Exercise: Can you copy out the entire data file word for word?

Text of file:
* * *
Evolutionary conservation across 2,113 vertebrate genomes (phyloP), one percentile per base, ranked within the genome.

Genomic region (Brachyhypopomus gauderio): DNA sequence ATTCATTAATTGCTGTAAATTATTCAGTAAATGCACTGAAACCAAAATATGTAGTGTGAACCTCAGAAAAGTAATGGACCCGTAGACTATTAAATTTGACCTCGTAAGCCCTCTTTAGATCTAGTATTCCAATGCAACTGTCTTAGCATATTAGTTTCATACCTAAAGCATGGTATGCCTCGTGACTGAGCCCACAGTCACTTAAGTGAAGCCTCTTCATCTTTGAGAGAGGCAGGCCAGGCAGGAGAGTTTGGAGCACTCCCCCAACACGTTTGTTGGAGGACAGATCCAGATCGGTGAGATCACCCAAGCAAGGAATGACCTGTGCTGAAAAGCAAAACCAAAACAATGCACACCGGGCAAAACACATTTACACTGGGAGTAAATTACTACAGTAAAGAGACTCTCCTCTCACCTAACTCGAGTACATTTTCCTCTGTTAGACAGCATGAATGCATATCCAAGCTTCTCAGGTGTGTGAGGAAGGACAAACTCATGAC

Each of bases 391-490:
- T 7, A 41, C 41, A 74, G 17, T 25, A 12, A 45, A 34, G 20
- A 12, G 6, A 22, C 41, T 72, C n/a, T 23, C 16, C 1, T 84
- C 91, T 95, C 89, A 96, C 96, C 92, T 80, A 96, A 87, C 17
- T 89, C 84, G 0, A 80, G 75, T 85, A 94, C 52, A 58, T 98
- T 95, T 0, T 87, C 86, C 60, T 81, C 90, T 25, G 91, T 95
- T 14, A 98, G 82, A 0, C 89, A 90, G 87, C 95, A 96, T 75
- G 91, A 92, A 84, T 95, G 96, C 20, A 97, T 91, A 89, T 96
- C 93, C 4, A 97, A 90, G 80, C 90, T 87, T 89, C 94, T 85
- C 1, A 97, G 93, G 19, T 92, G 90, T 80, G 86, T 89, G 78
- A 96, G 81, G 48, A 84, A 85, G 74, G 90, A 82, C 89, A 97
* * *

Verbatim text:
Evolutionary conservation across 2,113 vertebrate genomes (phyloP), one percentile per base, ranked within the genome.

Genomic region (Brachyhypopomus gauderio): DNA sequence ATTCATTAATTGCTGTAAATTATTCAGTAAATGCACTGAAACCAAAATATGTAGTGTGAACCTCAGAAAAGTAATGGACCCGTAGACTATTAAATTTGACCTCGTAAGCCCTCTTTAGATCTAGTATTCCAATGCAACTGTCTTAGCATATTAGTTTCATACCTAAAGCATGGTATGCCTCGTGACTGAGCCCACAGTCACTTAAGTGAAGCCTCTTCATCTTTGAGAGAGGCAGGCCAGGCAGGAGAGTTTGGAGCACTCCCCCAACACGTTTGTTGGAGGACAGATCCAGATCGGTGAGATCACCCAAGCAAGGAATGACCTGTGCTGAAAAGCAAAACCAAAACAATGCACACCGGGCAAAACACATTTACACTGGGAGTAAATTACTACAGTAAAGAGACTCTCCTCTCACCTAACTCGAGTACATTTTCCTCTGTTAGACAGCATGAATGCATATCCAAGCTTCTCAGGTGTGTGAGGAAGGACAAACTCATGAC

Each of bases 391-490:
- T 7, A 41, C 41, A 74, G 17, T 25, A 12, A 45, A 34, G 20
- A 12, G 6, A 22, C 41, T 72, C n/a, T 23, C 16, C 1, T 84
- C 91, T 95, C 89, A 96, C 96, C 92, T 80, A 96, A 87, C 17
- T 89, C 84, G 0, A 80, G 75, T 85, A 94, C 52, A 58, T 98
- T 95, T 0, T 87, C 86, C 60, T 81, C 90, T 25, G 91, T 95
- T 14, A 98, G 82, A 0, C 89, A 90, G 87, C 95, A 96, T 75
- G 91, A 92, A 84, T 95, G 96, C 20, A 97, T 91, A 89, T 96
- C 93, C 4, A 97, A 90, G 80, C 90, T 87, T 89, C 94, T 85
- C 1, A 97, G 93, G 19, T 92, G 90, T 80, G 86, T 89, G 78
- A 96, G 81, G 48, A 84, A 85, G 74, G 90, A 82, C 89, A 97